Boston Public Library

Archival Context: Freedom House at the Norman B. Leventhal Center

A faded flyer with red text reading "Clean Up Paint Up Join your neighbors Don your work clothes Get busy Make your town a better place to live in Safer too Start at home Make it bright Clean your streets Clean your yard Paint inside Paint outside Fix-up and repair Plant-up too

On March 18th, the Norman B. Leventhal Map & Education Center in the Boston Public Library (BPL) debuted their exhibit “More or Less in Common: Environment and Justice in the Human Landscape.” The exhibit examines how social justice and injustice are confronted in the study of the “human landscape” and how we can use questions of social justice to help us build healthier and better environments for the future.

Northeastern’s contributions to the exhibit come from our Freedom House, Inc., records and in particular, their records on urban renewal and neighborhood-led clean-up campaigns. The exhibit features two fliers calling Roxbury neighbors to action in various clean-up and maintenance projects. Neighborhood improvement programs designed to protect Upper Roxbury from urban blight began in 1949 when Freedom House joined with community members to organize neighborhood clean-up projects and playground construction.

A multi-colored guide with the title "Let's get M.A.D. and clean up Washington Park"

Freedom House worked closely with the city to improve the services provided to Roxbury. At the same time, Boston was beginning a formal urban renewal campaign that did not initially include Roxbury. A telegram from Freedom House founders Muriel and Otto Snowden to Mayor John F. Collins resulted in the inclusion of the Washington Park Urban Renewal Project in Boston’s campaign. By 1963, Freedom House had entered into formal contracts with the Boston Redevelopment Authority (BRA) and the Action Boston Community Development to serve as a liaison between the planners and technicians and the residents of Washington Park. This relationship lasted until the BRA withdrew from Roxbury in the late 1960s, leaving much of its work undone.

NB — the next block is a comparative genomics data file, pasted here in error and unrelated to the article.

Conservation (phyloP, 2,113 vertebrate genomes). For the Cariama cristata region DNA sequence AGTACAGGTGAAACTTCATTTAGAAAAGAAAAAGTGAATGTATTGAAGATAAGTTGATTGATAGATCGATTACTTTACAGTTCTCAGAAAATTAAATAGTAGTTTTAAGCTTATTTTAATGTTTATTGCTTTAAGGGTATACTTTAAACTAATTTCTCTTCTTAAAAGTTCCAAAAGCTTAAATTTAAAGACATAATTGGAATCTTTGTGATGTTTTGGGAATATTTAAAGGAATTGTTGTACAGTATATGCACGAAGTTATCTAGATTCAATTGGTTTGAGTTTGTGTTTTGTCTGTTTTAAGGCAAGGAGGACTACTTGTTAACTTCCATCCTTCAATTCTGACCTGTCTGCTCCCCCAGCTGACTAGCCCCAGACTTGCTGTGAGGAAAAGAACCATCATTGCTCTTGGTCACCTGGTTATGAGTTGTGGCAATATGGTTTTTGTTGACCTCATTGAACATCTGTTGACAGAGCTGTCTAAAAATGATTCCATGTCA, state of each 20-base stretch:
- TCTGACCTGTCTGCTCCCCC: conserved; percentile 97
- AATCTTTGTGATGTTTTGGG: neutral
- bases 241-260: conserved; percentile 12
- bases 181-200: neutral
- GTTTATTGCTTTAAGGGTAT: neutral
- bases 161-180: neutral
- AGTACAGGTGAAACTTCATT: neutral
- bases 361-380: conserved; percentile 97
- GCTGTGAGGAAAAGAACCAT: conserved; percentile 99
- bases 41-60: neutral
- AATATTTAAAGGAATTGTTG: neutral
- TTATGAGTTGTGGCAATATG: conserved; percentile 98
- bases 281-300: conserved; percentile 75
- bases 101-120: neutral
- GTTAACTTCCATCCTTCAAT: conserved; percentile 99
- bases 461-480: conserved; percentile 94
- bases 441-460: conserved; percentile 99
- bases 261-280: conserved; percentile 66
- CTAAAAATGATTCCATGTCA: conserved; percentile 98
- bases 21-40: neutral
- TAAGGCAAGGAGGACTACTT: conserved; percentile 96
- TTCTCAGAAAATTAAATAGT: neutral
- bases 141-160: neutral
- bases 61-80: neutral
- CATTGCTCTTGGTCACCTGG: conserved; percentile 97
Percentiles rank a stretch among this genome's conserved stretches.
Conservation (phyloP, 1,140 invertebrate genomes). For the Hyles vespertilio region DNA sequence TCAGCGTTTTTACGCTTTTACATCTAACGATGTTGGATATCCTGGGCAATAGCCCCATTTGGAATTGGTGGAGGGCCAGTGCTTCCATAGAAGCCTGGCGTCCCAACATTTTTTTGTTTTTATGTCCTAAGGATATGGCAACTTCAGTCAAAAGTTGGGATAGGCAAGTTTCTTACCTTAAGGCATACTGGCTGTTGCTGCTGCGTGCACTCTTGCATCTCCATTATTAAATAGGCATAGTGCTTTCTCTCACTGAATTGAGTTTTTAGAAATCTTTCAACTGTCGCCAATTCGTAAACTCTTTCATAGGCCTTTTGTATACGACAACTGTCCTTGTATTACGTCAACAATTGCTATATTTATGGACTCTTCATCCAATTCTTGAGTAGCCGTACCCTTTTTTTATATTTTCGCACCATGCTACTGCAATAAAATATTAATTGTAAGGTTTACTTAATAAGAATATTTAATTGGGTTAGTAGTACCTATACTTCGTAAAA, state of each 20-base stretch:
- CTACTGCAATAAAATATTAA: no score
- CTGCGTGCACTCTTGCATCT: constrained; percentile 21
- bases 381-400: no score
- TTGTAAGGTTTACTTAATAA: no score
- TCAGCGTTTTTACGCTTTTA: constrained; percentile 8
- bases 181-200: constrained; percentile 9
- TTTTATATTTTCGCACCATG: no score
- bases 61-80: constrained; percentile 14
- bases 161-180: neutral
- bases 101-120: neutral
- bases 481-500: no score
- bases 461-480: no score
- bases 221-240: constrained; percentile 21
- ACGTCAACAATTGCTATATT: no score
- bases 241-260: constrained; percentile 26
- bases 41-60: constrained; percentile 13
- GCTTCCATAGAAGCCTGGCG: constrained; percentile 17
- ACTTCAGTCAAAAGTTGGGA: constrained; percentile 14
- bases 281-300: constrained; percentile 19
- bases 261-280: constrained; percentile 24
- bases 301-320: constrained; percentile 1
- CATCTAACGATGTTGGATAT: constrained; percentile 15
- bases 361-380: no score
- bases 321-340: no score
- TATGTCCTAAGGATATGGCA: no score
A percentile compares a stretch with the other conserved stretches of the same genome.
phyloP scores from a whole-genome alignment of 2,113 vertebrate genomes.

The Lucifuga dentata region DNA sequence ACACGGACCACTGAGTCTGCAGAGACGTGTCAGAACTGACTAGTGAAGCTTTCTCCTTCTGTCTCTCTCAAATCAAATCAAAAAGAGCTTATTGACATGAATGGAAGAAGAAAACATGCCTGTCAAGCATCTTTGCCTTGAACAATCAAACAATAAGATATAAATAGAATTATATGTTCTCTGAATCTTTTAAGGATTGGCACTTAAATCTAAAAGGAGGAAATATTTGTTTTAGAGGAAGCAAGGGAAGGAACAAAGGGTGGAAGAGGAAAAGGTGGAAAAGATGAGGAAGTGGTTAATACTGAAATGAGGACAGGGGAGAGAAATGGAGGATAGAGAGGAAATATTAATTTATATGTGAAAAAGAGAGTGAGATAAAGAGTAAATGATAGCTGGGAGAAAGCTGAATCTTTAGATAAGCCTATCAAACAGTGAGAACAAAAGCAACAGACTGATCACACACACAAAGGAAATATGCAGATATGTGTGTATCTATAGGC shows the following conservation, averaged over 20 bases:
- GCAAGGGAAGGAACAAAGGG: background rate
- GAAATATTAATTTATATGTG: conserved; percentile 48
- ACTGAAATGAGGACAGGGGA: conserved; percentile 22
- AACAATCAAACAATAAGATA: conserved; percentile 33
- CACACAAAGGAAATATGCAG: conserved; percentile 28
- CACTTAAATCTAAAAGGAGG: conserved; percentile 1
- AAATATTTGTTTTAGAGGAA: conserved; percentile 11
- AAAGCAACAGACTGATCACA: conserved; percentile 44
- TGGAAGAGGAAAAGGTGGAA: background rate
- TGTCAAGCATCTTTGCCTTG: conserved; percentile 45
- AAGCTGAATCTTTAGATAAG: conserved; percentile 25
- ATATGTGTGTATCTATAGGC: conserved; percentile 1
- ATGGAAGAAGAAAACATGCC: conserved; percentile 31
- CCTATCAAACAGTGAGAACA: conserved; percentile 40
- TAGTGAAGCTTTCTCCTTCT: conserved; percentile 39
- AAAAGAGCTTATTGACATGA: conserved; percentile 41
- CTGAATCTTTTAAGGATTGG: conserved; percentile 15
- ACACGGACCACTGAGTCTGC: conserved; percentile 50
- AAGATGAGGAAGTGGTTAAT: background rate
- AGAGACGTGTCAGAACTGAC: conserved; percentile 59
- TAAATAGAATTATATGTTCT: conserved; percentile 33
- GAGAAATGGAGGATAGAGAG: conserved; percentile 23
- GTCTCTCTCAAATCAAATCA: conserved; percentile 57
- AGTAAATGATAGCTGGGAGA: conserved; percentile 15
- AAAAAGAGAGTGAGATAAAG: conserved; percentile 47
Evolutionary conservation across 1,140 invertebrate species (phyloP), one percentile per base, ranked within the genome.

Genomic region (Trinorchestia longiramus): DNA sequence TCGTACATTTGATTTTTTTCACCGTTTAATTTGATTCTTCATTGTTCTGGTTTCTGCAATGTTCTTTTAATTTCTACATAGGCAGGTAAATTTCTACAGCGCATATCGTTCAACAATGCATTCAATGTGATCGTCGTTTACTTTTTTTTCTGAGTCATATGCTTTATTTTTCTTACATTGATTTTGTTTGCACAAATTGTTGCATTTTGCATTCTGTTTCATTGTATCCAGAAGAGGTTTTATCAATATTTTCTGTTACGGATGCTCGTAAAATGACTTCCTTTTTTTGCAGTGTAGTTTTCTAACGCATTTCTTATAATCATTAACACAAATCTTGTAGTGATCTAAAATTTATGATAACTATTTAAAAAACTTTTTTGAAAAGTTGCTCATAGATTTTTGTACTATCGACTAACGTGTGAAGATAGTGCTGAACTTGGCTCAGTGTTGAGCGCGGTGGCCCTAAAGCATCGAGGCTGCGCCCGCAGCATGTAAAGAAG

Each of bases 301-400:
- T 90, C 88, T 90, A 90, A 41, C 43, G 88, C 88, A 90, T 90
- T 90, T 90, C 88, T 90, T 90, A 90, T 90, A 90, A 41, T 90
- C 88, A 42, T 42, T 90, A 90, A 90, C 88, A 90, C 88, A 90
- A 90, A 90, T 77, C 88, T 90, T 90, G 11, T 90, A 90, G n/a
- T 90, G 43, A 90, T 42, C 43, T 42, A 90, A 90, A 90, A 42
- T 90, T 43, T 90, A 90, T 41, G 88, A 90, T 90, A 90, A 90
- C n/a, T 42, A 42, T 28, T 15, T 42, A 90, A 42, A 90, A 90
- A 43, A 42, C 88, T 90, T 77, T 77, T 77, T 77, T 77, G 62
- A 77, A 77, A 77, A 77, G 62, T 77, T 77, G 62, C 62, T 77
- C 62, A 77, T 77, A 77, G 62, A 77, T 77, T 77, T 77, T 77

The Leventhal Center’s exhibit takes our Freedom House records, and many other institutions’ records, and composes them into a complicated vision of how human landscapes were confronted and contended with in the past and how they can be reimagined for the future.

Visit the exhibit in person at the BPL’s historic McKim Building during the BPL’s visiting hours, which can be found here.

Or you can view the digital exhibit, along with lesson plans and resources for further study, here.

Find out more about the Freedom House records, the Snowdens, and Roxbury neighborhood history here.

Google Book settlement forum, July 21, 2009 at the Boston Public Library

 

A panel about what the Google Books settlement agreement means for the academic, library, and business communities.

Speakers:

  • Daniel Clancy, Engineering Director, Google Books
  • John Palfrey, Henry N. Ess III Professor of Law and Vice Dean for Library and Information Resources, Harvard Law School
  • Ann Wolpert, Director of Libraries, Massachusetts Institute of Technology
  • Hal Abelson, Class of 1922 Professor of Computer Science and Engineering, Massachusetts Institute of Technology
Moderated by Maura Marx, Executive Director, Open Knowledge Commons.

Google Book Search is an ambitious project to digitize the world’s books. Six years, many million works, and two U.S. lawsuits later, the project is now set to change dramatically. Google has reached a settlement agreement with authors and publishers that, if approved by the court, will have sweeping implications for writers, readers, scholars, librarians, and the public at large.

The panel of speakers will explain and discuss the settlement. The panel will be followed by a question-and-answer session.

http://bpl.org/news/calendar.htm?trumbaEmbed=view%3Devent%26eventid%3D84588833

Ex-BPL head Bernie Margolis compared to Babe Ruth…

“Just as the Yankees took Babe Ruth, Boston’s loss is our gain,” said Tom Dunn, New York Education Department spokesman, speaking of Boston’s well-liked ex-public library head, Bernie Margolis.  Margolis was ousted from the Boston Public Library last year by Mayor Menino, and has just landed a very plum job as State Librarian and Assistant Commissioner of Education for the state of New York.  Congratulations, Bernie, it was good to know ya! Read more in yesterday’s Globe: http://www.boston.com/news/local/massachusetts/articles/2008/10/22/ex_bpl_chief_margolis_lands_library_education_post_in_ny/ Karen Merguerian